Education policy in UAE
A rapid rise in population has necessitated a considerable investment in education. Today, the UAE offers a comprehensive education to all male and female students from kindergarten to university, with education for the country’s citizens being provided free at all levels. There is also an extensive private education sector, while several thousand students, of both sexes, pursue courses of higher education abroad at Government expense.
Much has been achieved since the early 1970s but efforts are now being made to improve the educational environment for all pupils, in line with a re-evaluation of the role of government. In particular, Abu Dhabi Education Council (ADEC), is spearheading privatisation of the education sector in Abu Dhabi
Ninety-five per cent of all females and 80 per cent of all males who are enrolled in the final year of secondary school apply for
admission to a higher education institution in the UAE or study abroad. Nationals can attend government tertiary-level institutions free of charge, and a wide and rapidly increasing range of private institutions, many with international accreditation, supplement the public sector. The Al Ain-based United Arab Emirates University (UAEU) continues to be the country’s flagship national institution of higher education, whilst newer institutions such as Zayed University (ZU), which has campuses in Abu Dhabi and Dubai, were established in 1998 by the Federal Government to educate national women and prepare them to actively participate in society. The Higher Colleges of Technology (HCT), on the other hand, offer a more technically oriented education in 12 well-equipped colleges spread throughout the United Arab Emirates. HCT, in conjunction with its commercial arm, the Centre of Excellence for Applied Research and Training (CERT), prides itself on responding quickly and effectively to current needs in the regional and international workplace.
Notable private institutions include the American Universities of Sharjah and Dubai, Sharjah University and the Ajman University of Science and Technology. Recent entrants to the educational marketplace include Abu Dhabi University, Al Hosn University in Abu Dhabi and an Abu Dhabi chapter of the Sorbonne. Dubai is also setting-up a 2.33-million-square-metre, multi-university complex, Dubai Knowledge Universities (DKU), in the heart of its ‘Academic City’. The UAE also has several vocational and technical educational centres for those seeking practical training in their chosen careers.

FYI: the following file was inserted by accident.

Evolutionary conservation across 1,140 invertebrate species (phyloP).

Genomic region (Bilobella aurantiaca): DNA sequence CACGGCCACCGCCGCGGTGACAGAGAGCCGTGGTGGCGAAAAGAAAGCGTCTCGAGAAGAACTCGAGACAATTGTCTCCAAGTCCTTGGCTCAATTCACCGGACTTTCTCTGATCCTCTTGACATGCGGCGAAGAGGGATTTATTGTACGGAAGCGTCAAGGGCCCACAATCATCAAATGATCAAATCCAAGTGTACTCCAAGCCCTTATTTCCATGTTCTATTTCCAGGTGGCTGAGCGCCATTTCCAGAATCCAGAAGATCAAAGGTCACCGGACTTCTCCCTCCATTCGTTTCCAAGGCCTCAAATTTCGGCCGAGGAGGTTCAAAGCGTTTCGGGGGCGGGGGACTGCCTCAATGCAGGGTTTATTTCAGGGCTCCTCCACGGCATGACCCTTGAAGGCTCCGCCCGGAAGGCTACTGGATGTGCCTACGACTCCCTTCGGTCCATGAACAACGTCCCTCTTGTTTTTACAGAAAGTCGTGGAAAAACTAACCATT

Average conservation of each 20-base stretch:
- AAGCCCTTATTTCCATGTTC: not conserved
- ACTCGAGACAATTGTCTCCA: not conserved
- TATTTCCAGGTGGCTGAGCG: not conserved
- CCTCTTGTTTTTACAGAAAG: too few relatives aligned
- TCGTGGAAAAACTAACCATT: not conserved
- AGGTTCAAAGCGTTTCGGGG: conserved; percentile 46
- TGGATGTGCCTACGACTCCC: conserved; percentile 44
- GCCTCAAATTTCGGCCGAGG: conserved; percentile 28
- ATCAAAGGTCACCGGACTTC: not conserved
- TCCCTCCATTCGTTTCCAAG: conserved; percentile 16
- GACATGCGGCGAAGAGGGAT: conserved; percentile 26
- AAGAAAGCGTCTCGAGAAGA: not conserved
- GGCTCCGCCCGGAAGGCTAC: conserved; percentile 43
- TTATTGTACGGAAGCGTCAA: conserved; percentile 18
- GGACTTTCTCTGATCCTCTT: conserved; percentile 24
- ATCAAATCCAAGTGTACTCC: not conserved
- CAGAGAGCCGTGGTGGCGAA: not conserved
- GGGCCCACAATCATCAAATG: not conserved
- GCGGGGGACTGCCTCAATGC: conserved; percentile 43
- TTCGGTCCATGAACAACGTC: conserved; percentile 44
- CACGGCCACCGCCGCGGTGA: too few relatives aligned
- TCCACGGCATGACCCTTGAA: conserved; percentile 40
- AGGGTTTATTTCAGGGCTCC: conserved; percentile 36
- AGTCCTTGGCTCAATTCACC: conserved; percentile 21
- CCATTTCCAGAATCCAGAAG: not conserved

Indeed, now that the educational infrastructure is in place, the focus is on ensuring that the youth of the country are ready to meet the challenges of the twenty-first century workplace. In addition, to ensure that there are enough jobs for these emerging graduates, emiratisation of the workforce is being encouraged by the Government, especially in the private sector, where UAE nationals account for a very small percentage of the total workforce. Some progress has already been made in banking, insurance and human resources.
Breakdown of the education system
Primary and secondary education is provided for all UAE citizens. The existing educational structure, which was established in the early 1970s, is a four-tier system covering 14 years of education.
Age level from: 4 to: 5 years old
Length of programme in years: 6
Age level from: 6 to: 12
Length of programme in years: 3
Age level from: 12 to: 15
Length of programme in years: 3
Age level from: 15 to: 18
Certificate/diploma awarded: Secondary School Leaving Certificate
Technical Secondary School
Length of programme in years: 6
Age level from: 12 to: 18
Certificate/diploma awarded: Technical Secondary Diploma
Primary school education is compulsory for all UAE citizens. Government policy is to provide staff/student ratios of 1:20 at kindergarten and primary levels; and 1:15 at intermediate and secondary levels. The existing staff/student ratios are well within this proposed range.
Educational opportunities in the UAE have blossomed since the establishment of the Federation when only a tiny minority of the urban population had access to formal education. Today, the UAE offers a comprehensive education to all male and female students from kindergarten to university, with education for the country’s citizens being provided free at all levels. There is also an extensive private education sector, while several thousand students, of both sexes, pursue courses of higher education abroad at Government expense.
Now that the infrastructure is in place, the educational focus is on devising and implementing a strategy that will ensure the youth of the country are ready to meet the challenges of the twenty-first century workplace.
A major practical shift in ti****bling took place in 2006 following the Federal Government’s announcement that from 1 September 2006 the weekend schedule would be changed to make Friday and Saturday the official weekend for all public sector establishments as well as government schools and universities.
PRIMARY AND SECONDARY EDUCATION